For success in clay, Black also stresses the importance of plant choice. “We live in an area where there’s an explosive plant palette. It’s possible to grow so many different plants here, but those possibilities have to be coupled with an understanding of the site.”

Black believes that the bones of a garden—the permanent plantings—should be locally appropriate. Contra Costa County, for example, “was formerly a dry grassland,” says Black, “not an urban forestry corridor. Until Sierra water was brought in, it was impossible to garden here. Gardens here are as out of place as bougainvillea and palm trees in the desert.”

Black’s home garden lies in a floodplain below Mount Diablo where, after a series of winter rains, groundwater reaches the surface of the clay soil. She says she’s had less success with the native chaparral shrubs, such as manzanita and fremontodendron, which require good drainage, but miscanthus, or deer grass, has done well in her yard.

Chris Dundon, a landscape architect with the Contra Costa Water District who also lives in central Contra Costa, says perennial bunchgrasses are one of the best plants to start with, because they’re what’s native to the area. He’s also had success with many native buckwheats and California coffeeberry.

Pat Bacchetti has been a gardener all her life, growing vegetables with her family at their farm in Tracy and then focusing on flowers as an adult. Bacchetti chose what was pretty, and she had a passion for orchids—and then she moved into her current home near Rockridge in Oakland.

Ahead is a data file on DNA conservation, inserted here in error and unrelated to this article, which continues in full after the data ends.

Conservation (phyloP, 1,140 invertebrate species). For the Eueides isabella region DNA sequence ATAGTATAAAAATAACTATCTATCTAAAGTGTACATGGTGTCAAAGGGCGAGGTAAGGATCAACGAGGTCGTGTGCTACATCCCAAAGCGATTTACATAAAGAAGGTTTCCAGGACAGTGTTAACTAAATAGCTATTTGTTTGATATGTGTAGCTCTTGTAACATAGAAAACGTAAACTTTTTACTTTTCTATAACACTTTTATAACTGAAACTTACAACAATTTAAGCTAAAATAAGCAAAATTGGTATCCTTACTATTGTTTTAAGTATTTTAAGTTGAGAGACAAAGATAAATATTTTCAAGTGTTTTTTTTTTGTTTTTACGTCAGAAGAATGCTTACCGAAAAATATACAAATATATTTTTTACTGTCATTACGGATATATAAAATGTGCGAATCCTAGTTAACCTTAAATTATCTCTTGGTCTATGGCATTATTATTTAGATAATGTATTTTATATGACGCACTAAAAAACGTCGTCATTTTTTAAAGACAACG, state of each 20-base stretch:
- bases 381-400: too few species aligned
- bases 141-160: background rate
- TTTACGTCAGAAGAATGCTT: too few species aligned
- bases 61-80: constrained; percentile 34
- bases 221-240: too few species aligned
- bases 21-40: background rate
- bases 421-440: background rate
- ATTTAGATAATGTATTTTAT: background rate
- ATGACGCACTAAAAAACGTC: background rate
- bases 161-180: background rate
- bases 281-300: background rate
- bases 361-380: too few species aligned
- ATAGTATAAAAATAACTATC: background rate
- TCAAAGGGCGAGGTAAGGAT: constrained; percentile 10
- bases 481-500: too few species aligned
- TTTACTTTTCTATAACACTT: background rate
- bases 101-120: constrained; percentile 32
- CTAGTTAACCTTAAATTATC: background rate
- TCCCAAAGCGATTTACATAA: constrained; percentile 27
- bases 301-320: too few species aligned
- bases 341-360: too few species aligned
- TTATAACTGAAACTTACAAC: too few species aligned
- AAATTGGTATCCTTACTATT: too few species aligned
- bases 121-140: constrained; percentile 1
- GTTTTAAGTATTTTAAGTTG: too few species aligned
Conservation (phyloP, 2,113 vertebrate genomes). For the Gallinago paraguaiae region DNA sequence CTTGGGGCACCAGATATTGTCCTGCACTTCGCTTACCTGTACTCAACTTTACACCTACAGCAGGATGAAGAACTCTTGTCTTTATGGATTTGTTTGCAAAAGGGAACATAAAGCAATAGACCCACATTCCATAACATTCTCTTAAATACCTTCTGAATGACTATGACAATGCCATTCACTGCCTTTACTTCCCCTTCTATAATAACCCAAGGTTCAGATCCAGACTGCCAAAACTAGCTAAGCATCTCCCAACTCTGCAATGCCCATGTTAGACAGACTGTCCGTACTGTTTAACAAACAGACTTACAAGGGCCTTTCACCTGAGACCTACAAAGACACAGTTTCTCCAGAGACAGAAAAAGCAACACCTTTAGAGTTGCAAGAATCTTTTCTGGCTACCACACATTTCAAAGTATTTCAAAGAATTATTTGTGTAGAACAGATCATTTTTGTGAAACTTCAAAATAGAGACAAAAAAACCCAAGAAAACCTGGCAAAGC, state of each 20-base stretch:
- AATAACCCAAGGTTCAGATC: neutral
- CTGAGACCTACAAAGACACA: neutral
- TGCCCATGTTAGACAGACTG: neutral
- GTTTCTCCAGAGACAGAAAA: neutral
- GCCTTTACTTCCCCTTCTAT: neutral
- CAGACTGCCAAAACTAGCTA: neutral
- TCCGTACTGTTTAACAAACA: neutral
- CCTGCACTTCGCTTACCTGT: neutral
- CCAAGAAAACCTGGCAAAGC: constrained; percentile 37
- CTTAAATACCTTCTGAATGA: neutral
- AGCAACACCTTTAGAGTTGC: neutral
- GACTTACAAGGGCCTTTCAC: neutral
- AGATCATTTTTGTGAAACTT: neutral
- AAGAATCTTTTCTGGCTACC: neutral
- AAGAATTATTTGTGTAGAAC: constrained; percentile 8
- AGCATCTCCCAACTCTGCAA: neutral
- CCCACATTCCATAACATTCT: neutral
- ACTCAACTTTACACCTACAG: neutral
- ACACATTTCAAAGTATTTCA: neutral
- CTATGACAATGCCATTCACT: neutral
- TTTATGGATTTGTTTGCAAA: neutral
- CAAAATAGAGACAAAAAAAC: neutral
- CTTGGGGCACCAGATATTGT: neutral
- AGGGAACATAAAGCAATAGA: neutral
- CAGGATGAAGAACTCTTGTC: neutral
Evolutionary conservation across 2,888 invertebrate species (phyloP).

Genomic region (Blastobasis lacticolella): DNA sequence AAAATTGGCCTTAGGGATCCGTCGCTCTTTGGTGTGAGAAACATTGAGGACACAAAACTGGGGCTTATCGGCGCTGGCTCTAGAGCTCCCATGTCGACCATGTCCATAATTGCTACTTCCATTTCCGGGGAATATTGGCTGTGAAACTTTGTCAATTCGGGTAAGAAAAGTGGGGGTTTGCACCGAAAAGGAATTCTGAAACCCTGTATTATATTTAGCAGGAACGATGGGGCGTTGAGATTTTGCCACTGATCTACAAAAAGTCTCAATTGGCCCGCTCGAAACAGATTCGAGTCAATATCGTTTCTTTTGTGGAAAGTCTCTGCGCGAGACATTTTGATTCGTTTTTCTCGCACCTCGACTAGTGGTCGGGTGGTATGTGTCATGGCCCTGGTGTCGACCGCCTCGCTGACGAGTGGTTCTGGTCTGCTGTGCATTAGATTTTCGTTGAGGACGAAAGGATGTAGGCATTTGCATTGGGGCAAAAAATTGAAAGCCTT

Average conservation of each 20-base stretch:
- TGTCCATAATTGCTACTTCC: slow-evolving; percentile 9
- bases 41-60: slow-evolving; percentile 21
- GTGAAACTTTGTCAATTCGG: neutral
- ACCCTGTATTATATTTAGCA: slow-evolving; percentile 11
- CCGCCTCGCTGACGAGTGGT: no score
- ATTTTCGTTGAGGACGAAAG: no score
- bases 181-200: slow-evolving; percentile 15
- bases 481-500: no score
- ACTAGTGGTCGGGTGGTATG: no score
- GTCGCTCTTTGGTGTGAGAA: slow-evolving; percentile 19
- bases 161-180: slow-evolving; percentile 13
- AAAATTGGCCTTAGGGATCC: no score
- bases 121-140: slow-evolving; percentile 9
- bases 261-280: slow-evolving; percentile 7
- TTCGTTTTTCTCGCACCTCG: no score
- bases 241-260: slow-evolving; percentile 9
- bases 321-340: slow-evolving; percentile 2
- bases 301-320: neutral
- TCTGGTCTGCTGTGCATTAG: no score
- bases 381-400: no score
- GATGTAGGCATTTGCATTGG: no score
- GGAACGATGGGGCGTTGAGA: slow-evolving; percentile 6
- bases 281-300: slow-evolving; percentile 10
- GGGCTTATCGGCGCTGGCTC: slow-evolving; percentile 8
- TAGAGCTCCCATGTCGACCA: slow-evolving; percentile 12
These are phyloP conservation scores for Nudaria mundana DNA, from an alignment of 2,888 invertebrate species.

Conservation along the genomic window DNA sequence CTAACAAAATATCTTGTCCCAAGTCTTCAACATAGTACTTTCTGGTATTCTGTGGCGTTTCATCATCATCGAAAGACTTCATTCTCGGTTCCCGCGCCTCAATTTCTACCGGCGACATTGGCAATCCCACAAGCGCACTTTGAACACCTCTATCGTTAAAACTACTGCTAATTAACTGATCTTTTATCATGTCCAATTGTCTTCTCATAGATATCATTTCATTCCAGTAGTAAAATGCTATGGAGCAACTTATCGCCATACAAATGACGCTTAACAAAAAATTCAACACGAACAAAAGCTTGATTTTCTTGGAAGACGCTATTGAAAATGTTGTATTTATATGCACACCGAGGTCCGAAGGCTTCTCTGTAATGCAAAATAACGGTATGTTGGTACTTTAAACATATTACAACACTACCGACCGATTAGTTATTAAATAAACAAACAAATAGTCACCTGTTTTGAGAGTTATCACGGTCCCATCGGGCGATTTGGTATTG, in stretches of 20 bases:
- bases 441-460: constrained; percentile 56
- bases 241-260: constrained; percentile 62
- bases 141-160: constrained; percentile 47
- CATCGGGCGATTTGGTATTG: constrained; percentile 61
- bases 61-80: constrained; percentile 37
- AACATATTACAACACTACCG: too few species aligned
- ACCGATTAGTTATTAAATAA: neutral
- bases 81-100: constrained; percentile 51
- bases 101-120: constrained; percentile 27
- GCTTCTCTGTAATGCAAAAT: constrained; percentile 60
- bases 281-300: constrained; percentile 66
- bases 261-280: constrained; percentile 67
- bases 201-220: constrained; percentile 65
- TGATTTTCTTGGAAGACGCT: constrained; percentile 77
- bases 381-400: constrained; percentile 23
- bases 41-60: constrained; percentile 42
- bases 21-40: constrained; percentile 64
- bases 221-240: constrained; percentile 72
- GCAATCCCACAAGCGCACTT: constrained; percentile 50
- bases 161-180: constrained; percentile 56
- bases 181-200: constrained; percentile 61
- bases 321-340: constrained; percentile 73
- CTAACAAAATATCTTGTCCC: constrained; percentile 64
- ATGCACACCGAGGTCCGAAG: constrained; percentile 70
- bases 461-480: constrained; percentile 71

Most of her lot is taken up by a steep, north-facing slope that was planted with acacia and stunted fruit trees. According to Bacchetti, “I took a year to ask myself, ‘What is it I have here? What can I do with this space?’” She also took a class—and began her own transformation as a gardener.

“I took a shrub class taught by Glenn Keator at the Academy of Sciences,” Bacchetti explains, “and it opened my eyes up to the world.” She learned to recognize California hazelnut and other native shrubs that grow wild on our hillsides. “That got me into restoration,” Bachetti says. She realized she had stumbled upon a way to garden on her steep slope “and give it back to nature.”

“The slope is clay,” Bacchetti says, “It’s really hard!” With the help of two people and three shovels, Bacchetti put in 80 mostly native shrubs, both small and large. Before planting, she applied a thin layer of compost, which she bought from American Soil Products, on the surface. She waited until after two good soaking rains, so the nutrients from the compost would have a chance to sink in and the clay became saturated. Then she planted. Afterwards, Bacchetti put down a mulch of shredded bark to prevent erosion.

During this winter’s rainy season, Bacchetti plans to replant two terraces at the bottom of the garden, which the previous owners had laid with sod. She will be putting in a meadow of native bulbs and grasses. Work on that project began last summer, when Bacchetti killed the lawn by not watering it. In the fall, she sheet mulched—that is, she put down a biodegradable barrier, a layer of cardboard—and then planted directly into the cardboard. After that she spread a layer of wood chips over the top of the cardboard.

She’s looking forward to seeing what the spring will bring.

Minimizing Soil Disturbance

It is widely recognized that tilling the soil too often can destroy it. A growing number of gardeners are choosing to do less with their soil, in order to help it live more. Such gardeners avoid digging in the soil, aside from what’s necessary to put plants in the ground; many grow local native plants that are adapted to their soil, and they leave organic material in place.

Arvind Kumar has a three-year-old native garden in San Jose. He characterizes his soil as “good old Santa Clara Valley clay” and says that it was probably graded and leveled by bulldozers.

Kumar’s approach to his site and soil has been to plant what is locally native and appropriate. He is one of the organizers of the Going Native Garden Tour that takes place each spring in the South Bay and an eloquent spokesperson for the advantages of gardening with native plants.